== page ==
Free Signs of Humanitarian Life
The Noun Project, cofounded by the designer and developer Scott Thomas, is a collection of universal symbols (like the one for child soldiers, top row, far left) that allow for quick comprehension across a wide audience (see categories here). The U.N. humanitarian symbol suite is available for free on The Noun Project, whose mission is to “share, celebrate and enhance the world’s visual language.” (It can be supported here.) It’s Otto Neurath’s dream coming true again.
“By releasing these symbols into the public domain and allowing anyone to access and use them,” Thomas says, “The United Nations Office for the Coordination of Humanitarian Affairs OCHA is helping bring awareness to humanitarian issues. Symbols strip the concept they represent to its bare essence, allowing for a new way to articulate the idea so that anyone can understand it. This in turn creates new ways to express and share that idea and enables it to spread virally and create change in the world.” Here’s more from the U.N. press release:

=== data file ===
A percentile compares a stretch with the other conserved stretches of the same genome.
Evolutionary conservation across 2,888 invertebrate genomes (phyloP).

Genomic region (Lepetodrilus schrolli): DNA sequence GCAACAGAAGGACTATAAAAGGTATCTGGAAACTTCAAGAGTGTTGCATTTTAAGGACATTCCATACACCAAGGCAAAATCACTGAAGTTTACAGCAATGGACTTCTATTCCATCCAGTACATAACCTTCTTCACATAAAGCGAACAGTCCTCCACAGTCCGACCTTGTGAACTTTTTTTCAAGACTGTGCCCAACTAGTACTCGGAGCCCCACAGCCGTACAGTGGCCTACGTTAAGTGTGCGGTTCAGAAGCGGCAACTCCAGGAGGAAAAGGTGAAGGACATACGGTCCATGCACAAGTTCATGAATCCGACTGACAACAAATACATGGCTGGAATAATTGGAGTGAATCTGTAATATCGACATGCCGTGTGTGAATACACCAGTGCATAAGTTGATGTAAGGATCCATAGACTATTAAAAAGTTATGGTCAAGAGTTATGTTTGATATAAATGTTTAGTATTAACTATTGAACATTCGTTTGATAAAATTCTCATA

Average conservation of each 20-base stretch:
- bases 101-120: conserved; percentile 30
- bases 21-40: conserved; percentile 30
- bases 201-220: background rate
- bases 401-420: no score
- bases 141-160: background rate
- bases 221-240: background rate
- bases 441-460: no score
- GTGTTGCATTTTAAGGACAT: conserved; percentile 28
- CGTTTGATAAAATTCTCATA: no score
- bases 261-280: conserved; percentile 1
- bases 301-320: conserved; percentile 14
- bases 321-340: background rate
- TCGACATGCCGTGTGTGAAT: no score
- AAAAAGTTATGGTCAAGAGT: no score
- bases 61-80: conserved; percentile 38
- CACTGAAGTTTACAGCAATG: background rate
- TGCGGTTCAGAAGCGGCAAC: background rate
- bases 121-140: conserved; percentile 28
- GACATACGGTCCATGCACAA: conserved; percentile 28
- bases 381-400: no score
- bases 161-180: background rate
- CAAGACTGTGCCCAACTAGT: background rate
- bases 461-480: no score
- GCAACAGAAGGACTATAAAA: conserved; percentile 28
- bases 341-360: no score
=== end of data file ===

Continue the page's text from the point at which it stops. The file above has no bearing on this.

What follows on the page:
OCHA has released into the public domain its collection of over two hundred humanitarian symbols by uploading them to The Noun Project — a rapidly growing crowd-sourced collection of symbols that make visual communication easy and efficient. The humanitarian community, citizens, non-profits, NGO’s, governments and anyone anywhere in the world can now quickly and easily find and utilize the symbols used in the field by the United Nations. When a disaster strikes, it is vital that the humanitarian community can gather reliable data on the locations and needs of affected people and who is best placed to assist them. This often involves the need to present complex information in a way that everyone can understand. “Symbols are some of the best communication tools we have to overcome many language and cultural barriers. By making them easily accessible the U.N. is helping peacekeepers, human rights activists, disaster responders, and everyone around the world quickly and easily communicate important concepts, no matter where they are.” said Sofya Polyakov, co-founder & CEO of The Noun Project. The symbols in the collection are universal and thus allow for quick comprehension across a wide audience. By releasing these symbols into the public domain and allowing anyone to access and use them, OCHA is bringing awareness to these humanitarian issues. Symbols strip the concept they represent to its bare essence, allowing for a new way to articulate the idea so that anyone can understand it. This in turn creates new ways to express and share that idea and enables it to spread virally and create change in the world.
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